Daily Archives: April 11, 2019

Tuna Fishermen Say Agencies Rejected Input on New Rules

Representing large net-fishing vessels in the Pacific Ocean, the American Tunaboat Association filed a lawsuit Wednesday claiming government fishery regulators left industry experts in the dark about a forthcoming biological opinion that could limit commercial tuna operations. The complaint, filed by Baker Botts attorney Megan Berge in Washington, D.C., federal court, names as defendants Commerce Secretary Wilbur Ross, the National Oceanic and Atmospheric Association and the National Marine Fisheries Service, or NMFS.  >click to read<21:43

Resolutions Introduced in 3 States to Designate 2019 as International Year of the Salmon

State representatives from three states are introducing resolutions and a joint memorial this week to recognize 2019 as International Year of the Salmon.,, Rep. Geran Tarr of Alaska, Rep. Debra Lekanoff of Washington, and Rep. Ken Helm of Oregon are working on the initiative in concert with the North Pacific Anadromous Fish Commission and the North Atlantic Salmon Conservation Organization. >click to read<20:01

Alaska Fisheries issues moving through House – Rep. Louise Stutes

Dear Friends and Neighbors, A lot transpired in the Legislature this past week and there is quite a bit on this week’s agenda. Here is a rundown of the goings on down in Juneau. Fisheries Committee last week: On April 2, the Fisheries Committee considered HB 105-COMM FISHERMEN’S FUND: VESSEL OWNER CLAIMS. HB 105 is a common-sense piece of legislation that allows skippers to fully recover their P&I deductible from the Fishermen’s fund when an injured crewmember makes a claim against the fund and the P&I policy, providing further incentive for vessel owners to have insurance. ,,, Fisheries Committee this week: At 10 a.m. April 11, the Fisheries Committee will consider,,, 2016 pink salmon disaster relief,,, >click to read< by Rep. Louise Stutes17:52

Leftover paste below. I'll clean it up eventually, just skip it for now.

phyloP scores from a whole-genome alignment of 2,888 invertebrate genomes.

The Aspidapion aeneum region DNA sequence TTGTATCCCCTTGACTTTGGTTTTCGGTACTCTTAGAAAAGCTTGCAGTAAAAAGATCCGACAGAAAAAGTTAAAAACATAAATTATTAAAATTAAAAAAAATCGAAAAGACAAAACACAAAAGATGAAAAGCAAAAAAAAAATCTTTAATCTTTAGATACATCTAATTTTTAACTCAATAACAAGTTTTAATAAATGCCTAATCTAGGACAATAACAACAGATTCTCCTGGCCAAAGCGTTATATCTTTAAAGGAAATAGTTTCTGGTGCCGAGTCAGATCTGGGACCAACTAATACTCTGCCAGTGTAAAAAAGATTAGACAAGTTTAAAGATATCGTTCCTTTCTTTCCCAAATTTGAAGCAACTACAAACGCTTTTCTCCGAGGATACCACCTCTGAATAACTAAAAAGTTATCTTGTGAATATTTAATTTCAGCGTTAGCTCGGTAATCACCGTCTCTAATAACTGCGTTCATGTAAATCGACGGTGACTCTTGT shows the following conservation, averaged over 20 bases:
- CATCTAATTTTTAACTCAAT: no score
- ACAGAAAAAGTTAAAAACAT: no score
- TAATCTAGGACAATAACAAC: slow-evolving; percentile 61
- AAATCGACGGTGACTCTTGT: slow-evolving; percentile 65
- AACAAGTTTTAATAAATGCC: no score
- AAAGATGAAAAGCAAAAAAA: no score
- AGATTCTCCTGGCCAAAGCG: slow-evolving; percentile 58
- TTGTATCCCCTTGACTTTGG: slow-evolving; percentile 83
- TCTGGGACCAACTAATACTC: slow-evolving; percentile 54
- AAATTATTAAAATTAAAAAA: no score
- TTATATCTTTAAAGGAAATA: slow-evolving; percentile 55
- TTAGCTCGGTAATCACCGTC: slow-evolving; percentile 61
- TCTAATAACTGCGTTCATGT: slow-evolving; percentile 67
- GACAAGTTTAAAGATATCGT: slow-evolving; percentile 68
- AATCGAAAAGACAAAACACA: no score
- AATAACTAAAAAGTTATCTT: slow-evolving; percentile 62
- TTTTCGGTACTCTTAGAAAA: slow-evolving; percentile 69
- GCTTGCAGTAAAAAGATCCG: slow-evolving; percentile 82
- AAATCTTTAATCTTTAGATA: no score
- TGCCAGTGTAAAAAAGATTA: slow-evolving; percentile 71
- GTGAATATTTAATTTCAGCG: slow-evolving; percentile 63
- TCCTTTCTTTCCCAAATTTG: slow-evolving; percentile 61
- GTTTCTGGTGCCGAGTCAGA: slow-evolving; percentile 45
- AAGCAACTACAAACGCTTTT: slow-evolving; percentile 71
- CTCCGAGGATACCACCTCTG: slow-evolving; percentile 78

RCMP says man at helm of out-of-control fishing boat was 5 times the legal limit

A Port Hardy man has been charged in connection with a potentially dangerous incident last Fall. Jason Willie George Walkus faces charges including dangerous operation of a vessel and operating a vessel while impaired. RCMP say Walkus’s blood-alcohol level was 5 times the legal limit. On the morning of November 29th, RCMP received a report that a fishing vessel was being operated in an erratic manner and the operator may be impaired. >click to read<13:51

Provincial government creating more opportunity for Newfoundland and Labrador shrimp processors

The provincial government has struck a deal with offshore shrimp companies and onshore processors that will see more product handled in Newfoundland and Labrador.  As of April 15, offshore companies landing frozen-at-sea industrial shrimp — smaller shrimp, frozen with the shell on — will give onshore processors the opportunity to buy through a new process. Previously, only a small fraction of industrial shrimp was processed in this province. >click to read<12:12

Commercial fishing company becomes first to be banned in New Zealand

In what’s believed to be a first in New Zealand, a commercial company has been banned from fishing. The company run by the Hawke’s Bay D’Esposito family has copped a three-year ban and an $80,000 fine after failing to report more than 200 kilograms of crayfish. The Nimrod 1 is a Napier crayfishing vessel now implicated in fraud. The crew didn’t know, but the Ministry for Primary Industries (MPI) began watching them, and the crayfish they were catching for the Hawkes Bay Seafood’s Group, back in September 2014. >click to read<10:44

DFO – Atlantic mackerel stocks down 86% over past 20 years

The latest stock assessment for Atlantic mackerel contains grim news for one of the region’s most iconic fish. Scientists say the spawning population is now at 86 per cent of pre-2000 levels, and the number of fish surviving to breed is at all-time lows. An assessment by DFO says mackerel are in the “critical zone” where serious harm is occurring and recovery is threatened by overfishing. Adding to the uncertainty are changing environmental conditions in the Gulf of St. Lawrence where mackerel spawn. >click to read<09:30